Today was one of those days. It started with breakfast ending up all over the kitchen – floors, cabinets, even the wall at the other end of the kitchen. (Thank God for my awesome husband who helped me clean it up!) I was really planning on making it to Temple in time for Torah study. I really needed Torah study today. I didn’t make it.
I met with a young woman preparing for her conversion to Judaism on Thursday and we worked a little on her Hebrew. (A bright spot in my day.)
Even though it was Shabbat and I knew I shouldn’t be working, I worked all day to prepare for our Teacher and Ma’aseh (teen assistants) Orientation tomorrow. I thought for sure I’d spend just an hour, two at the most. But I kept finding things that I thought were done but weren’t, and that needed to be done before tomorrow morning.
And then I had an impromptu meeting with a young woman who I thought would be joining our faculty this year, but who had decided just today to accept a different opportunity. With two weeks before school starts.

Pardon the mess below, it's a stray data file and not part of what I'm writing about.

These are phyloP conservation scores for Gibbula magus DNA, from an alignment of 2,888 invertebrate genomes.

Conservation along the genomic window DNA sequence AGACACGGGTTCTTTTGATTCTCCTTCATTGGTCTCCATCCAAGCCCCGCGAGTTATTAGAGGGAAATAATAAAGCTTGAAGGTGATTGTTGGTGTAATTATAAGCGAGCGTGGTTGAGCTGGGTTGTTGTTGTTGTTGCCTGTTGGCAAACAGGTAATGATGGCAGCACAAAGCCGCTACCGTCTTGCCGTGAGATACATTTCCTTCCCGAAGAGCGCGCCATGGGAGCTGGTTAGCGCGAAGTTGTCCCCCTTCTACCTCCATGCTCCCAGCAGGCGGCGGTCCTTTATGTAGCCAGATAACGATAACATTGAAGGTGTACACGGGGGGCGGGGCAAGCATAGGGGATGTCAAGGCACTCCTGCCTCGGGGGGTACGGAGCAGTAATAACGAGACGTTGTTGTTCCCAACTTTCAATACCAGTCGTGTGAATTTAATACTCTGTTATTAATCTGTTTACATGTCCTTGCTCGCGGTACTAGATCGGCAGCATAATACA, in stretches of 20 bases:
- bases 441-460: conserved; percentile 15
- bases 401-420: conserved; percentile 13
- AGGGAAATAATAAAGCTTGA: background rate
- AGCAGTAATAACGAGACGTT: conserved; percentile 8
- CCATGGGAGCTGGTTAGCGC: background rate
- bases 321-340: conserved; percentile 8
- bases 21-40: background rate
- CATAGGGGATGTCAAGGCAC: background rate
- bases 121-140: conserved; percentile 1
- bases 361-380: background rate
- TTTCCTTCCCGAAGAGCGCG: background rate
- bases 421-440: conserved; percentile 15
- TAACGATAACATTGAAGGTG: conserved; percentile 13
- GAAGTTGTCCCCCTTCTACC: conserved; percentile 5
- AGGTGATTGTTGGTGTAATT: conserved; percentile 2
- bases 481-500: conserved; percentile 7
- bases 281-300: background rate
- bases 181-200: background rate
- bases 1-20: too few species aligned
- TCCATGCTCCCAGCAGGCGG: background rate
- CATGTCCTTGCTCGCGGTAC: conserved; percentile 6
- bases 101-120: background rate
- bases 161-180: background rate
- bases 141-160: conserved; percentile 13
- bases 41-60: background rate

After a 12-hour day, I finally left Temple. A few blocks down the road, I see flashing red and blue lights behind me. The officer said I rolled through the stop sign. I don’t think I did. (Really, I don’t!) Thankfully, he took pity on me and let me off with a warning.
And in the midst of this crazy, crummy day, was a shining light in the form of a beautiful, poised, kind, compassionate, knowledgable 13 year old, celebrating becoming a bat mitzvah. She prayed with skill and with kavannah, with her whole heart. She led the service in a way that made it especially meaningful to pray with her. I’m grateful today for the opportunity to pray and celebrate, even for just a short time; I’m grateful for these (too) few hours of Shabbat in a very long day.
The Jewish month of Elul leading up to the High Holy Days provides an opportunity for spiritual preparation. It is a time for cheshbon ha-nefesh – looking inward and reflecting on the past year. The daily sounding of the shofar calls us to examine our words and our actions, and the words of Selichot (prayers of forgiveness) inspire us to seek forgiveness and to forgive others. We look ahead to the new year when we can begin anew, striving to be the best version of ourselves. Each day, I plan to blog on a thought related to this period preparation for the Days of Awe, along with many others in the Jewish blogosphere. For further inspiration, search #blogElul on Twitter or Facebook.
I invite you to add your own thoughts on the daily topic. Feel free to add your comments below or write your own blog, following the daily topics indicated or any others that call out to you.